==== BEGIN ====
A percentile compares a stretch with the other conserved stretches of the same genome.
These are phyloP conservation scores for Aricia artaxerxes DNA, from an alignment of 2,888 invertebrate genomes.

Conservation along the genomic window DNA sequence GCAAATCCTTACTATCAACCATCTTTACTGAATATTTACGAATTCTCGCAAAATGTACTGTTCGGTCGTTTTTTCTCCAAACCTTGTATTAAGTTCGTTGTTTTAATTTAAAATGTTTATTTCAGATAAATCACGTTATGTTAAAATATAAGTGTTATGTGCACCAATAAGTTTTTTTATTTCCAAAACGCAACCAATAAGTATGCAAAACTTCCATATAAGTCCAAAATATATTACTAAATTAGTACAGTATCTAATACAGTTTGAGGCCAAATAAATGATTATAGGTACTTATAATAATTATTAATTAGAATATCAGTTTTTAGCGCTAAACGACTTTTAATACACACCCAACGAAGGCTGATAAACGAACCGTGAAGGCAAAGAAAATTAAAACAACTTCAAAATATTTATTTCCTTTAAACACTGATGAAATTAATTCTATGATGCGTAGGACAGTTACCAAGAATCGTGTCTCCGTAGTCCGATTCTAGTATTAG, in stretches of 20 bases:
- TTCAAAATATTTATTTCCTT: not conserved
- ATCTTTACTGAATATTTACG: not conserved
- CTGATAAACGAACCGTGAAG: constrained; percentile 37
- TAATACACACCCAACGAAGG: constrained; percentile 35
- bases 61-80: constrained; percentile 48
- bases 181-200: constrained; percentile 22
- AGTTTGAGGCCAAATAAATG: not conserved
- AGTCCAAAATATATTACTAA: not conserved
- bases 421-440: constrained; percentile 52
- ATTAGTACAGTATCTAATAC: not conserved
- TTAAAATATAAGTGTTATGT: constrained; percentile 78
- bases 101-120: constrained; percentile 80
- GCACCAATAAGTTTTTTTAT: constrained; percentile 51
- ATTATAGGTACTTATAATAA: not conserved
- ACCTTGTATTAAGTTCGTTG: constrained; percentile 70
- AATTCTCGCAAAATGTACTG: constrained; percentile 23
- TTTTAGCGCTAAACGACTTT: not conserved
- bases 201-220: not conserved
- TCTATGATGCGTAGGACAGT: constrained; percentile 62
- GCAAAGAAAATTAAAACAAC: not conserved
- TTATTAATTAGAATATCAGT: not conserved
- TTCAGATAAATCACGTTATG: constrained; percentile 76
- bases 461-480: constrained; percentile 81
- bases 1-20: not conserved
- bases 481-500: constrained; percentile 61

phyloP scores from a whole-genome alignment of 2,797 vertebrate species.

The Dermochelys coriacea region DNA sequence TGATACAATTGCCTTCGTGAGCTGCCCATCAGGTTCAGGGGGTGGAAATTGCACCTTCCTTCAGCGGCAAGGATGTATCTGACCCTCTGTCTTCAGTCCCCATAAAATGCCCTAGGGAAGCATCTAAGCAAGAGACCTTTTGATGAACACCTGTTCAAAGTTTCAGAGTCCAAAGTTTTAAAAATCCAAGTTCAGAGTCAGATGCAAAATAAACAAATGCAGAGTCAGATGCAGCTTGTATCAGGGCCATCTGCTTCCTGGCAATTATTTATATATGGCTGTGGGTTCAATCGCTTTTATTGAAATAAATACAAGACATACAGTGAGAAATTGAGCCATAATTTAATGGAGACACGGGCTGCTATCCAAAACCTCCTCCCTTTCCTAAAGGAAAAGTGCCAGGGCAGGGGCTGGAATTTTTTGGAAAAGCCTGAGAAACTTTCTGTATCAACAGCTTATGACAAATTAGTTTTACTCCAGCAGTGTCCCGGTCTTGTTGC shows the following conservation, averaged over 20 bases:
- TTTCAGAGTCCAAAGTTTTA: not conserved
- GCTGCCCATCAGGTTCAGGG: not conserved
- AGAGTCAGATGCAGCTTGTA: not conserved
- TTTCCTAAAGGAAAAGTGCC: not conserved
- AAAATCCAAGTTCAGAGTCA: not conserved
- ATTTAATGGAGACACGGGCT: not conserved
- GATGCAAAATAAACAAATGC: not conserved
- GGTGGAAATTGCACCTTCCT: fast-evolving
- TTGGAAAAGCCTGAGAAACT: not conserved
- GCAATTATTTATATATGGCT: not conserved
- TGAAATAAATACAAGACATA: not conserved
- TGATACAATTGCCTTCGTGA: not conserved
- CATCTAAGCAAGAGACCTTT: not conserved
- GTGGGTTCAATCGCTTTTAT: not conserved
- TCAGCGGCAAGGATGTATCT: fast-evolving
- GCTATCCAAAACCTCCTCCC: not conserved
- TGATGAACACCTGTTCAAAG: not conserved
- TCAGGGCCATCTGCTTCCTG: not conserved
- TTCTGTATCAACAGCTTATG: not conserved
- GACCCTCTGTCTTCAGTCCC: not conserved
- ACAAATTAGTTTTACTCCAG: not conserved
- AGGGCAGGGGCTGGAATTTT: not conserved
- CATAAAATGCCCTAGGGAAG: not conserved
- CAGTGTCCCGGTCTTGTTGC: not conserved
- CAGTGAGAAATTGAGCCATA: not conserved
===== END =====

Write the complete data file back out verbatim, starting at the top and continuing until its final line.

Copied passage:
A percentile compares a stretch with the other conserved stretches of the same genome.
These are phyloP conservation scores for Aricia artaxerxes DNA, from an alignment of 2,888 invertebrate genomes.

Conservation along the genomic window DNA sequence GCAAATCCTTACTATCAACCATCTTTACTGAATATTTACGAATTCTCGCAAAATGTACTGTTCGGTCGTTTTTTCTCCAAACCTTGTATTAAGTTCGTTGTTTTAATTTAAAATGTTTATTTCAGATAAATCACGTTATGTTAAAATATAAGTGTTATGTGCACCAATAAGTTTTTTTATTTCCAAAACGCAACCAATAAGTATGCAAAACTTCCATATAAGTCCAAAATATATTACTAAATTAGTACAGTATCTAATACAGTTTGAGGCCAAATAAATGATTATAGGTACTTATAATAATTATTAATTAGAATATCAGTTTTTAGCGCTAAACGACTTTTAATACACACCCAACGAAGGCTGATAAACGAACCGTGAAGGCAAAGAAAATTAAAACAACTTCAAAATATTTATTTCCTTTAAACACTGATGAAATTAATTCTATGATGCGTAGGACAGTTACCAAGAATCGTGTCTCCGTAGTCCGATTCTAGTATTAG, in stretches of 20 bases:
- TTCAAAATATTTATTTCCTT: not conserved
- ATCTTTACTGAATATTTACG: not conserved
- CTGATAAACGAACCGTGAAG: constrained; percentile 37
- TAATACACACCCAACGAAGG: constrained; percentile 35
- bases 61-80: constrained; percentile 48
- bases 181-200: constrained; percentile 22
- AGTTTGAGGCCAAATAAATG: not conserved
- AGTCCAAAATATATTACTAA: not conserved
- bases 421-440: constrained; percentile 52
- ATTAGTACAGTATCTAATAC: not conserved
- TTAAAATATAAGTGTTATGT: constrained; percentile 78
- bases 101-120: constrained; percentile 80
- GCACCAATAAGTTTTTTTAT: constrained; percentile 51
- ATTATAGGTACTTATAATAA: not conserved
- ACCTTGTATTAAGTTCGTTG: constrained; percentile 70
- AATTCTCGCAAAATGTACTG: constrained; percentile 23
- TTTTAGCGCTAAACGACTTT: not conserved
- bases 201-220: not conserved
- TCTATGATGCGTAGGACAGT: constrained; percentile 62
- GCAAAGAAAATTAAAACAAC: not conserved
- TTATTAATTAGAATATCAGT: not conserved
- TTCAGATAAATCACGTTATG: constrained; percentile 76
- bases 461-480: constrained; percentile 81
- bases 1-20: not conserved
- bases 481-500: constrained; percentile 61

phyloP scores from a whole-genome alignment of 2,797 vertebrate species.

The Dermochelys coriacea region DNA sequence TGATACAATTGCCTTCGTGAGCTGCCCATCAGGTTCAGGGGGTGGAAATTGCACCTTCCTTCAGCGGCAAGGATGTATCTGACCCTCTGTCTTCAGTCCCCATAAAATGCCCTAGGGAAGCATCTAAGCAAGAGACCTTTTGATGAACACCTGTTCAAAGTTTCAGAGTCCAAAGTTTTAAAAATCCAAGTTCAGAGTCAGATGCAAAATAAACAAATGCAGAGTCAGATGCAGCTTGTATCAGGGCCATCTGCTTCCTGGCAATTATTTATATATGGCTGTGGGTTCAATCGCTTTTATTGAAATAAATACAAGACATACAGTGAGAAATTGAGCCATAATTTAATGGAGACACGGGCTGCTATCCAAAACCTCCTCCCTTTCCTAAAGGAAAAGTGCCAGGGCAGGGGCTGGAATTTTTTGGAAAAGCCTGAGAAACTTTCTGTATCAACAGCTTATGACAAATTAGTTTTACTCCAGCAGTGTCCCGGTCTTGTTGC shows the following conservation, averaged over 20 bases:
- TTTCAGAGTCCAAAGTTTTA: not conserved
- GCTGCCCATCAGGTTCAGGG: not conserved
- AGAGTCAGATGCAGCTTGTA: not conserved
- TTTCCTAAAGGAAAAGTGCC: not conserved
- AAAATCCAAGTTCAGAGTCA: not conserved
- ATTTAATGGAGACACGGGCT: not conserved
- GATGCAAAATAAACAAATGC: not conserved
- GGTGGAAATTGCACCTTCCT: fast-evolving
- TTGGAAAAGCCTGAGAAACT: not conserved
- GCAATTATTTATATATGGCT: not conserved
- TGAAATAAATACAAGACATA: not conserved
- TGATACAATTGCCTTCGTGA: not conserved
- CATCTAAGCAAGAGACCTTT: not conserved
- GTGGGTTCAATCGCTTTTAT: not conserved
- TCAGCGGCAAGGATGTATCT: fast-evolving
- GCTATCCAAAACCTCCTCCC: not conserved
- TGATGAACACCTGTTCAAAG: not conserved
- TCAGGGCCATCTGCTTCCTG: not conserved
- TTCTGTATCAACAGCTTATG: not conserved
- GACCCTCTGTCTTCAGTCCC: not conserved
- ACAAATTAGTTTTACTCCAG: not conserved
- AGGGCAGGGGCTGGAATTTT: not conserved
- CATAAAATGCCCTAGGGAAG: not conserved
- CAGTGTCCCGGTCTTGTTGC: not conserved
- CAGTGAGAAATTGAGCCATA: not conserved